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Creative Fidelity: Weighing and Interpreting Documents of the Magisterium [Paperback]

By Francis A. Sullivan (Author)
Our Price $ 27.56  
Item Number 111909  
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Item Specifications...

Pages   218
Est. Packaging Dimensions:   Length: 8.7" Width: 6.34" Height: 0.5"
Weight:   0.66 lbs.
Binding  Softcover
Release Date   Mar 1, 2003
Publisher   Wipf & Stock Publishers
ISBN  1592442080  
EAN  9781592442089  

Availability  1 units.
Availability accurate as of May 28, 2017 04:50.
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Item Description...
Creative Fidelity: Weighing and Interpreting Documents of the Magisterium by Francis A. Sullivan

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Reviews - What do our customers think?
levels of authority, degrees of adherence  Mar 13, 2002
"If you knew the gift of God and who is saying to you, 'Give me a drink,' you would have asked him and he would have given you living water."--Jn. 4:10

What is this gift of God, the revelation of God? No simple answer, not least of all for Catholics, who believe in faith that the revelation of God springs from the threefold origin of scripture, tradition, and magisterium.

Fr. Francis A. Sullivan, S.J. brings a fine, discerning intellect to bear on the question of the magisterium. With 36 years' grist of teaching experience at the venerable Gregorian University, Fr. Sullivan draws key distinctions that manifestly reject the excesses of the conservatives, for whom every declaration of the magisterium is to be accepted without question, as well as of the liberals, for whom every aspect of the magisterium that is not set forth as infallible dogma is to be contested and, for all practical purposes, discarded.

In order to define the different levels of authority by which doctrines are set forth as well as the varying degrees of adherence required, Fr. Sullivan uses as his framework the new Formula for the Profession of Faith that in 1989 was required as an oath for all those who assume a responsible position in the Church.

According to this formula, there are three kinds of doctrine: dogma infallibly or definitively taught, pertaining to the depositum fidei, which requires an act of faith; truths infallibly or definitively taught, pertaining indirectly to the deposit of faith, which must be firmly accepted and held; and non-definitive teachings of the Pope and the Bishops when they exercise their authoritative magisterium, which obliges the religious submission of will and intellect.

As in many instances throughout the book, Fr. Sullivan makes the following all-important distinction concerning religious submission to non-definitive teachings.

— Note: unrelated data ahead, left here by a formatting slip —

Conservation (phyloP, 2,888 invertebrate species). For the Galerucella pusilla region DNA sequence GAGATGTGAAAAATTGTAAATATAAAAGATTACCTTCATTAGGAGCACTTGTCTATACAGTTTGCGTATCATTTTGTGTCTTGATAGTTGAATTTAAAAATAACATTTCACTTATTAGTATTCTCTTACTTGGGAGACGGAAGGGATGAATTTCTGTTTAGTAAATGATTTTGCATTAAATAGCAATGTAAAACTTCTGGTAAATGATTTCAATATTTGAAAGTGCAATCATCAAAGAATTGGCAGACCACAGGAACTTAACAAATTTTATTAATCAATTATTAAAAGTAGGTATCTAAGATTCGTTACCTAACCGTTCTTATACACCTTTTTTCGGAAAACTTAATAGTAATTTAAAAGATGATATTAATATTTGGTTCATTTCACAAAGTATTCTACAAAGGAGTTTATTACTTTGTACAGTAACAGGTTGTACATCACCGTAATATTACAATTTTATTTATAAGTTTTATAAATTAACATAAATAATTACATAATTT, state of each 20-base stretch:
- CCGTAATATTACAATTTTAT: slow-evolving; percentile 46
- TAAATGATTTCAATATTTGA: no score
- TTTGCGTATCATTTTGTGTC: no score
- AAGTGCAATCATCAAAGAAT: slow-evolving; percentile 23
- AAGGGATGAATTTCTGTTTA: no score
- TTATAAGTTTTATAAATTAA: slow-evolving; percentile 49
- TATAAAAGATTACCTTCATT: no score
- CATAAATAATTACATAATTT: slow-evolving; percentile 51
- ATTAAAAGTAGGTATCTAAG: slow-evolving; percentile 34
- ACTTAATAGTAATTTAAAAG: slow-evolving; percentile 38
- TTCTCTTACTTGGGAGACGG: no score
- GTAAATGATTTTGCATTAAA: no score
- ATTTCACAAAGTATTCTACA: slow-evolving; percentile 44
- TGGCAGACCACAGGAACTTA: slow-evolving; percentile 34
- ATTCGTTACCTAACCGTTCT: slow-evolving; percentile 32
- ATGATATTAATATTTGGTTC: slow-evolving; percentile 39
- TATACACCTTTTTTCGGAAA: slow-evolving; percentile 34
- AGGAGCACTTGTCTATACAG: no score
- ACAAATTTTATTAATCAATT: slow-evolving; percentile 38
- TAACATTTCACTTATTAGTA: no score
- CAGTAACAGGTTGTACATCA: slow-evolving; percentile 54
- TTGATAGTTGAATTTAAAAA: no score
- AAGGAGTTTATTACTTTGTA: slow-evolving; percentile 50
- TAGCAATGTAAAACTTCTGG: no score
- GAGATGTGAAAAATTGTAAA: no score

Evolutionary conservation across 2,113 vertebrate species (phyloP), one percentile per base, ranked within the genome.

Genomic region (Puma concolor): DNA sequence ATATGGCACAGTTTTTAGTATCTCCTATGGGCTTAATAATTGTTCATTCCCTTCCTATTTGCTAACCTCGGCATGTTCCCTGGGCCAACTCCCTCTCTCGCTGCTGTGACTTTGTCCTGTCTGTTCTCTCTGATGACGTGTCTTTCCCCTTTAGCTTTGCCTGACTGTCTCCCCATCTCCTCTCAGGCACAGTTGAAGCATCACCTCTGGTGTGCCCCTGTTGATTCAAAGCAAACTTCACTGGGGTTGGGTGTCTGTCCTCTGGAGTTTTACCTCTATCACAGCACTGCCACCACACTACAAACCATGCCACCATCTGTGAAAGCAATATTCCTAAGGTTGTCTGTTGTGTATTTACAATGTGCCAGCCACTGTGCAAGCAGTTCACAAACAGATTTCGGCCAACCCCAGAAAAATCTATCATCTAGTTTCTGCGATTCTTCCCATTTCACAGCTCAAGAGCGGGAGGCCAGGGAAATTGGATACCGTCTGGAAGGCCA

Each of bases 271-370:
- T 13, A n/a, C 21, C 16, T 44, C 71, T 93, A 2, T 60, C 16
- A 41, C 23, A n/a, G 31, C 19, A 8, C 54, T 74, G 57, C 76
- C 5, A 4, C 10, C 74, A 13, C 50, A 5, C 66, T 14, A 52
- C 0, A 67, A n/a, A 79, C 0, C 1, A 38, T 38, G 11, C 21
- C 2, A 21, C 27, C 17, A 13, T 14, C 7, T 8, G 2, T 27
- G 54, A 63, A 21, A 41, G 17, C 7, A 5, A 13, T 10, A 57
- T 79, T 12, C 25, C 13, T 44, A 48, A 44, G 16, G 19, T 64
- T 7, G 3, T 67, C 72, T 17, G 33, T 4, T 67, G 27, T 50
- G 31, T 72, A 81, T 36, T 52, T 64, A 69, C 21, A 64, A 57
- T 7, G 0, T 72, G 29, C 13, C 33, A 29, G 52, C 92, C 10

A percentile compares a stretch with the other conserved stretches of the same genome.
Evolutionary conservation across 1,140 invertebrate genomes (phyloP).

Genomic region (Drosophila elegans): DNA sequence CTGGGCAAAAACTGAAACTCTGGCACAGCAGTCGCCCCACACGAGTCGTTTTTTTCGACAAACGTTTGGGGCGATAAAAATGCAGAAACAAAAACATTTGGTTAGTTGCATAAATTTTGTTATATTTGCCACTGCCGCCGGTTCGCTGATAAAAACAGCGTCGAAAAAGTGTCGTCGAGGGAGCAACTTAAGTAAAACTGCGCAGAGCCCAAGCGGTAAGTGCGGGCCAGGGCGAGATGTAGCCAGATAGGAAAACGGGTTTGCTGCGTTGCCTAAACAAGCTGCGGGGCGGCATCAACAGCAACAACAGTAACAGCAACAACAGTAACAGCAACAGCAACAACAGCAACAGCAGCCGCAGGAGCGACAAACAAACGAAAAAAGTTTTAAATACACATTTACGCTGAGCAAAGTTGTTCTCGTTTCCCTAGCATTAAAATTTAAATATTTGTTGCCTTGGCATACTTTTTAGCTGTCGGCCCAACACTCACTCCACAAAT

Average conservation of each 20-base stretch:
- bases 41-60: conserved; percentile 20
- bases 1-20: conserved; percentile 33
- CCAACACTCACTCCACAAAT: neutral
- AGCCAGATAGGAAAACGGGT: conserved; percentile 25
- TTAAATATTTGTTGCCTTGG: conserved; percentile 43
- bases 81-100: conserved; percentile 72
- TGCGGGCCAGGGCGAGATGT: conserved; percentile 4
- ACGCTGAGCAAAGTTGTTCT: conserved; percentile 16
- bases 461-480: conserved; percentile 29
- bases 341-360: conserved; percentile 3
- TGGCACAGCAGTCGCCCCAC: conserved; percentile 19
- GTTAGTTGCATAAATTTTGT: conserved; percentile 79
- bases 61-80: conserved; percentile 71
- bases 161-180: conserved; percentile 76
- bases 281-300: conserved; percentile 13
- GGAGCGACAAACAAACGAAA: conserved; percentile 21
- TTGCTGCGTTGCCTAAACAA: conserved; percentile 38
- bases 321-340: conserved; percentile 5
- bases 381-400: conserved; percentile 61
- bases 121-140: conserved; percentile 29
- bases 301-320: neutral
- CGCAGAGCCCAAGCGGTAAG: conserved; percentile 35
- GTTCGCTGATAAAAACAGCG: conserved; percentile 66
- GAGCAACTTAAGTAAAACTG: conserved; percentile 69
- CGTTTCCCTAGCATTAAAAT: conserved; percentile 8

...The essential difference between "assent" and an attitude of willingness to accept the magisterium is that assent is an "either-or" proposition; one either gives one's assent or one does not. On the other hand, an attitude of willingness admits of varying degrees (p. 24).

I believe that any Catholic who wishes to genuinely understand the meaning of the term "magisterium," and, as a corollary, Church teaching, would benefit greatly from Fr. Sullivan's exposition.

Apt historical examples elucidate rather abstract ideas. To illustrate different degrees of dogmatic weight, for instance, Fr. Sullivan discusses three distinct Marian doctrines. The first is the virginal conception of Jesus, which has a clear basis in scripture and is consistent with Christian belief and Church teaching from earliest times. He says it is an instance of an infallible dogma taught by the ordinary and universal magisterium. The second doctrine is the perpetual virginity of Mary, which is not found in scripture although conciliar and papal documents witness to constant and universal belief. This, Fr. Sullivan opines, is a dogma but undefined. The third is the virginity of Mary in giving birth to Jesus. Fr. Sullivan agrees with Karl Rahner that this doctrine is not uniform, constant, nor clear enough to be recognized as a dogma.

The book dwells somewhat at length on infallible dogmas, so that it is apparent that here is where the author believes the most explanation is due.

Those who take issue with the magisterium will find provocative, enlightening, and persuasive discussions on, for example, the fourteenth-century papal bull Unam Sanctam, which posited the primacy of the spiritual over the temporal power, the Council of Trent on the indissolubility of marriage, or the present pope's 1994 apostolic letter on women priests.

Fr. Sullivan's dense style is not to everyone's taste. However, it is, in my opinion, lucid, eminently reasonable, and intellectually satisfying.

Paradoxically, from the dry text of doctrine flow the waters of devotion.


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